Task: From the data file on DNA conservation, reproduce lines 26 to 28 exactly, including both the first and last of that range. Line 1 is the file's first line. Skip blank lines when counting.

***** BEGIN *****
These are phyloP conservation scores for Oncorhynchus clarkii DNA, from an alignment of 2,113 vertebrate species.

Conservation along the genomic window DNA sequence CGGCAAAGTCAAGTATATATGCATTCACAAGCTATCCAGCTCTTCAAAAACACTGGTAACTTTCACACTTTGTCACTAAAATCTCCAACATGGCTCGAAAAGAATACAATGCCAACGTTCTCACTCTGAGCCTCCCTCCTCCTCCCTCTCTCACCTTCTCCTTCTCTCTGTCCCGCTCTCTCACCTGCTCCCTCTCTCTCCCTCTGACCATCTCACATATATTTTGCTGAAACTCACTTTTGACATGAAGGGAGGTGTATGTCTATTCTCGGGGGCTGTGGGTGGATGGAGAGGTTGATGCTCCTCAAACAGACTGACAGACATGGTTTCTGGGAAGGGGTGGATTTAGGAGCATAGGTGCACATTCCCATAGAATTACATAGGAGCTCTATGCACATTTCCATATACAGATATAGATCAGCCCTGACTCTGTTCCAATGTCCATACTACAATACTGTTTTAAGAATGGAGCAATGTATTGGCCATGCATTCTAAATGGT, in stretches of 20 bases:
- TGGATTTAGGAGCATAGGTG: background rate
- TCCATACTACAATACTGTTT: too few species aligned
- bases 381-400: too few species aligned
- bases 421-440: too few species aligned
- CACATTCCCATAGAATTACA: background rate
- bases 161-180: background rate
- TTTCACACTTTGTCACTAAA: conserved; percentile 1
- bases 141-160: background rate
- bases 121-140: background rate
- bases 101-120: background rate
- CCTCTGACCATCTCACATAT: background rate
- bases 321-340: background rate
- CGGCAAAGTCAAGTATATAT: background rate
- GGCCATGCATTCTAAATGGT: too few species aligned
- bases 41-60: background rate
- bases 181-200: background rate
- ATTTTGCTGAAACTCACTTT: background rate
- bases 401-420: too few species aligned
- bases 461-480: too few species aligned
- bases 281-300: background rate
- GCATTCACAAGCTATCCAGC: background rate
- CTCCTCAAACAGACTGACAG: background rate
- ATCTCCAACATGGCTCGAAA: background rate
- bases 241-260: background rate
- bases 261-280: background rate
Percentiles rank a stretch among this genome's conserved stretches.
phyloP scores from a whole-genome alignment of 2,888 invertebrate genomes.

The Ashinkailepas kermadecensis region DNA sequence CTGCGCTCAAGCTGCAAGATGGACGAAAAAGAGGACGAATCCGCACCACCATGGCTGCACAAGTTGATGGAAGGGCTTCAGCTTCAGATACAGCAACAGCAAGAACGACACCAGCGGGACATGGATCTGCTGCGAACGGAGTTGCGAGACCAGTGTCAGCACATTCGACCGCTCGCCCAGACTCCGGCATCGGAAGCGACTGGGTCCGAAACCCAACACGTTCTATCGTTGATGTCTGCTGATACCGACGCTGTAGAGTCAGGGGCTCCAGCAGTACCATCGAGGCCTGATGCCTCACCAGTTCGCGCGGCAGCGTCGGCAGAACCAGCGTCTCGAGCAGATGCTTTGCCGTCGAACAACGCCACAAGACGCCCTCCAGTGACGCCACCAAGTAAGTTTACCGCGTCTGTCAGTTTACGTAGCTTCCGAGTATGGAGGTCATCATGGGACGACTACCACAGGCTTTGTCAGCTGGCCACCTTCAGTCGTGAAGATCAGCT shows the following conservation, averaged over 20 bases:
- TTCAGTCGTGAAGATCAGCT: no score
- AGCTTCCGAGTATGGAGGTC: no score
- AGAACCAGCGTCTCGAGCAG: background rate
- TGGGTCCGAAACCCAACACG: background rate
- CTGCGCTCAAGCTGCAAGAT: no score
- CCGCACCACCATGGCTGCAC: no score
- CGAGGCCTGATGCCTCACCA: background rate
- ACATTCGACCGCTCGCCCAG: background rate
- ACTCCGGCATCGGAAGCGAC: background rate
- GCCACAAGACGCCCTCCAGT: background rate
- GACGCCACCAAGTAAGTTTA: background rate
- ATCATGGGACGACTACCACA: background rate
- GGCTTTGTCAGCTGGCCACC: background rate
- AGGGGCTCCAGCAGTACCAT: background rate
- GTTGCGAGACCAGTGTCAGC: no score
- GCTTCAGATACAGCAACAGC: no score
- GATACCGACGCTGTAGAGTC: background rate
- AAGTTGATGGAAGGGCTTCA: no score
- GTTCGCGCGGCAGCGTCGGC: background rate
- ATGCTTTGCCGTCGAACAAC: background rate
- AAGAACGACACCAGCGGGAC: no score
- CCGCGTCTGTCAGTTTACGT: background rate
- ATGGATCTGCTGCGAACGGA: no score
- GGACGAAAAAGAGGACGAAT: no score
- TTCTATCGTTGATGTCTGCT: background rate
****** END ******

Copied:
- bases 241-260: background rate
- bases 261-280: background rate
Percentiles rank a stretch among this genome's conserved stretches.